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Loose Ends: Please, no more swine on sidewalks

A copy of the River Falls City Charter, dated March 24, 1885, came across my desk recently. I found it to be chock-full of interesting regulations and definitions needed to incorporate this city way back when.

Did you know that if a city officer did not deliver all his books, papers, etc., belonging to the city to his successor within 10 days he was subject to a $100 fine? In 1885 $100 was a heck of a lot of money and disorganized or disinclined election losers wouldn't need much more encouragement to hand over his "stuff."

"Preventing riots, noise, disturbances, the suppression and restraint of disorderly houses and houses of ill-fame, and destruction of all instruments used for gaming" were very important to the 19th century council and its citizens. It reminded me of the Wild West or a Larry McMurty novel.

Back in the day, The City Council was also allowed:

  • To compel the owner or occupant of any grocery, cellar, tallow chandler's shop, soap factory, tannery, stable, barn, privy, sewer or other unwholesome or nauseous house or place, to cleanse, remove or abate the same from time to time, as often as it may be deemed necessary for the health, comfort and convenience of the inhabitants of said city.
  • To direct the location and management of slaughter-houses and markets, and to prevent the erection, use or occupation of the same, where the offal or filth thereof shall discharge into the waters of the creeks or river (where?!?), and to establish rates for and license vendors of gunpowder and to regulate the storage, keeping and conveying of the same or other explosive materials.
  • To prevent horse-racing, immoderate driving or riding in the streets, and to regulate the places of bathing and swimming in the waters within the limits of said city.
  • To restrain the running at large of horses, cattle, swine, sheep, poultry and geese, and to authorize the restraining, impounding and sale of the same.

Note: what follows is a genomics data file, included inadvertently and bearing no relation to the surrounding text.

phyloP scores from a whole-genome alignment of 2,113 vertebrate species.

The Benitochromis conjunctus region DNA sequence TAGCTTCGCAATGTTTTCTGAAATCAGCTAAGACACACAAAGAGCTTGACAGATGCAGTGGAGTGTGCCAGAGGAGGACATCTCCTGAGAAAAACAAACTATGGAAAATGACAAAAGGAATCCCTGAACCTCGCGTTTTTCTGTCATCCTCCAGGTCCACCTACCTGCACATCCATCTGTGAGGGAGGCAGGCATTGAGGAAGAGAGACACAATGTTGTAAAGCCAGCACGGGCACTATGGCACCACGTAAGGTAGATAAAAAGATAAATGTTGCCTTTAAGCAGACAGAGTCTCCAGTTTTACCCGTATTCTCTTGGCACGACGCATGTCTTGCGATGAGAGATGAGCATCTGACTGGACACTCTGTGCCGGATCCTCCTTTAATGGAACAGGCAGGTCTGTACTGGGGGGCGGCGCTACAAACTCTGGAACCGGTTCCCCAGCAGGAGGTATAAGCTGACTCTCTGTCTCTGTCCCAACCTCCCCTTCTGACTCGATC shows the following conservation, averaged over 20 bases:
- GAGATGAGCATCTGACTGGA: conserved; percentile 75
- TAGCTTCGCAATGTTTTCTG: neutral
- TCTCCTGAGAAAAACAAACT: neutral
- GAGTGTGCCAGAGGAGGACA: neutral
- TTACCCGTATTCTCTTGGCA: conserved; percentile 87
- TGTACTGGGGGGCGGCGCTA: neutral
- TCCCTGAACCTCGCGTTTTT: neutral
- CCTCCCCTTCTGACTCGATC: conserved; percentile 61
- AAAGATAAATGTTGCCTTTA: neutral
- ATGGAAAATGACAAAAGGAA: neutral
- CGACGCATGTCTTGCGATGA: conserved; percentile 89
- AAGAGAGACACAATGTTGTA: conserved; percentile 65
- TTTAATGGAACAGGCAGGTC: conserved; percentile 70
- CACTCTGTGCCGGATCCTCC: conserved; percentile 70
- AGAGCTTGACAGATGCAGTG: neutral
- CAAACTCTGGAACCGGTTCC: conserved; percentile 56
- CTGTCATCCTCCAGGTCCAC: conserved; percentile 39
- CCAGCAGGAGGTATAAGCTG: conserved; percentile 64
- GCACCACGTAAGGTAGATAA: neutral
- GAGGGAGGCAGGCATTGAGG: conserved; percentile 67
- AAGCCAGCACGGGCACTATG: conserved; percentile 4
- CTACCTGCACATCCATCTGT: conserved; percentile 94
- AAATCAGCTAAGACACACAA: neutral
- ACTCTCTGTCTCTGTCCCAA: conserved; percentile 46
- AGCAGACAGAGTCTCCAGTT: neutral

• To prevent persons from bringing, depositing or having within said city or placing in the waters adjacent to said city, any putrid carcass or other unwholesome or nauseous substance, and to require the removal of the same by any person who shall have upon his premises any such substances or putrid or unsound beef, pork, hides or skins of any kind, and on default to authorize removal by some competent officer, at the expense of such person or persons.
  • To establish the size and weight of bread, and to provide for the seizure and forfeiture of bread baked contrary thereto.
  • To prevent all persons from riding or driving any horse or mule, cattle and other animals on the sidewalks in said city, or in any way doing any damage to such sidewalks.
  • To regulate, prevent and control the landing of persons from boats, cars and stages wherein are contagious and infectious diseases or disorders, and to make such disposition of such persons as to preserve the health of the city.
  • To restrain and regulate runners and solicitors for boats, vessels, stages, cars, public houses and other establishments.
  • To restrain or prohibit all descriptions of gaming and fraudulent devices and practices, and all playing of cards, dice and other games of chance for the purpose of gaming in said city, and to restrain any person from vending, giving or dealing in spirituous or vinous liquors, unless duly licensed by the common council.
  • Enact and enforce ordinances or bylaws for the preservation of fish in the waters within the city limits, and may also, by ordinance or resolution, prevent any deterioration of said waters, or any nuisance being cast therein by which the health of the inhabitants of the city, or the purity of the water shall be impaired.

    It seems to me our city founders were concerned with protecting citizens and property from harm -- whether it be in the form of polluting the river or themselves, spreading disease, immoderate behavior or unscrupulous bakers.

    And today our city fathers (does that make Council Member Joleen Larson a city mother?) are still concerned with these very same issues, and I'm glad they are.

    Obviously, we weren't the stewards of the land we could have been and we're still learning how to care for our natural treasures -- the rivers and streams and the bluffs around the city; along with our human treasures -- citizens, young and old, rich and poor.

    So let's all try to keep our filth out of the river, swine off the sidewalks, our measles to ourselves, our horses from racing down Main Street, our privies wholesome, and our traveling salespeople traveling.

    Contact Pat Hunter at the River Falls Journal, 425-1561, or email

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